This week’s National Symphony Orchestra program employs the commonplace strategy of nesting a new work amidst chestnuts so it will go down easier. It was unnecessary in this case: Pierre Jalbert’s “In Aeternam” was wholly digestible, even enjoyable, and needed no counterbalancing.
But with the hackneyed programming that occurs too often, the NSO filled out the evening with Debussy’s “La Mer,” the Brahms Violin Concerto and Fauré’s “Pavane” (a staple of youth orchestras). Wasted opportunity.
The guest conductor was Cristian Macelaru, in his second NSO engagement. Macelaru is assistant conductor of the Philadelphia Orchestra and has made appearances with top orchestras around the country. He has youth, energy and solid training going for him, but I have trouble gauging his musical personality beyond that.
Everything sounded middle-of-the-road and competent. His musical profile is somewhat opaque. The orchestra played well, but certainly no better than usual. In the Brahms, there wasn’t much architecture in the opening tutti beyond the obvious points, and the Adagio lacked repose — the oboe didn’t sound completely comfortable, and internal balances were haphazard. Some of the phrases in “La Mer” sagged as Macelaru turned his attention too quickly to the next thing.
On the other hand, ensemble was tight, shifts in gear were clean, the brass and percussion held their fire and let the rest of the orchestra be heard for a change, and there was high energy much of the time. The second movement of “La Mer” was particularly fine. I would like to hear this young artist’s take on some deeper repertoire, but he planted his flag solidly.
In the Brahms, Nikolaj Znaider disdained any reduction in the size of the orchestra (standard practice for concertos), and more than held his own against the full NSO. Pumping out a huge sound on his del Gesù violin, he dominated the proceedings. I’ve heard violinists with a more ravishing tone up high, and those who put more of a personal stamp on the piece, but everything was laid out with taste and clarity. He knew when he could fool around and when he couldn’t. It was a magisterial performance, marred only in the first movement when he tried to play too fast in the cadenza and too slowly in the coda.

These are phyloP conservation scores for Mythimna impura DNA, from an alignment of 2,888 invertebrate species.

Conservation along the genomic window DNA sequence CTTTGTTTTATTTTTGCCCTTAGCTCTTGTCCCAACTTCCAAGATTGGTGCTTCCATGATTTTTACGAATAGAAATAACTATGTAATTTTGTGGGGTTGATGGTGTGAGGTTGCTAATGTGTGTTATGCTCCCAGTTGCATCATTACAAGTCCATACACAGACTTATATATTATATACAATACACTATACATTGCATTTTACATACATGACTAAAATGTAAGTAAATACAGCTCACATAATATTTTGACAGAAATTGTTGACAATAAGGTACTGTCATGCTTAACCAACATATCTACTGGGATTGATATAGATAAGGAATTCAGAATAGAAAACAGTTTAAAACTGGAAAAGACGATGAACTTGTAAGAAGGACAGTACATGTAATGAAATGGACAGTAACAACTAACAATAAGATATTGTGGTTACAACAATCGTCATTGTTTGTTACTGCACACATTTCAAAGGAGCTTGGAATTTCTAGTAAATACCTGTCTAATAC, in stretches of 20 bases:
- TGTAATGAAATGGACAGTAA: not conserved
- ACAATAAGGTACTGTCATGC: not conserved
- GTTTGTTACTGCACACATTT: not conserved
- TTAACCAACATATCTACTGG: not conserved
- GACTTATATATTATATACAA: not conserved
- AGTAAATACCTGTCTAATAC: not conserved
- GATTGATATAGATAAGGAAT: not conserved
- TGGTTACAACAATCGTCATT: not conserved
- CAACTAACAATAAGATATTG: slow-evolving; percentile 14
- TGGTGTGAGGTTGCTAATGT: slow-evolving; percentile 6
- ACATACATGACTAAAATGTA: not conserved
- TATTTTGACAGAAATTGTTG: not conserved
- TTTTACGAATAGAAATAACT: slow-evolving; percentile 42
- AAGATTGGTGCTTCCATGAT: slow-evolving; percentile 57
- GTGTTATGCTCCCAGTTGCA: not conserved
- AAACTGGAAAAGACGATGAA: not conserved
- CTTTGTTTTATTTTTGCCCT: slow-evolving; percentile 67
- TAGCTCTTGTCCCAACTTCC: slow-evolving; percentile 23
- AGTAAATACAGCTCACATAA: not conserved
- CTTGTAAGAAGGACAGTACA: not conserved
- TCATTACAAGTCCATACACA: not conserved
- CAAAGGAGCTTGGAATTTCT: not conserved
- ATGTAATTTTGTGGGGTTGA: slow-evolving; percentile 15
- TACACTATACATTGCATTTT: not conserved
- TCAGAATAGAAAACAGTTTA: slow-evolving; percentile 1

Macelaru was previously a professional violinist, and Znaider is an active conductor as well, so there was a whiff of healthy competitiveness in their collaboration.
Jalbert’s work, written in 2000, is in the standard ABA form, the outer sections yearning in the manner of Copland or Britten, the inner part turbulent and menacing, a la early Stravinsky. By this, I don’t mean that it is derivative, only that it is comprehensible. Not long ago, that would have been a knock on a modern piece, but it is good to see discernible themes and coherent musical rhetoric making a return.
The program will be repeated Friday and Saturday.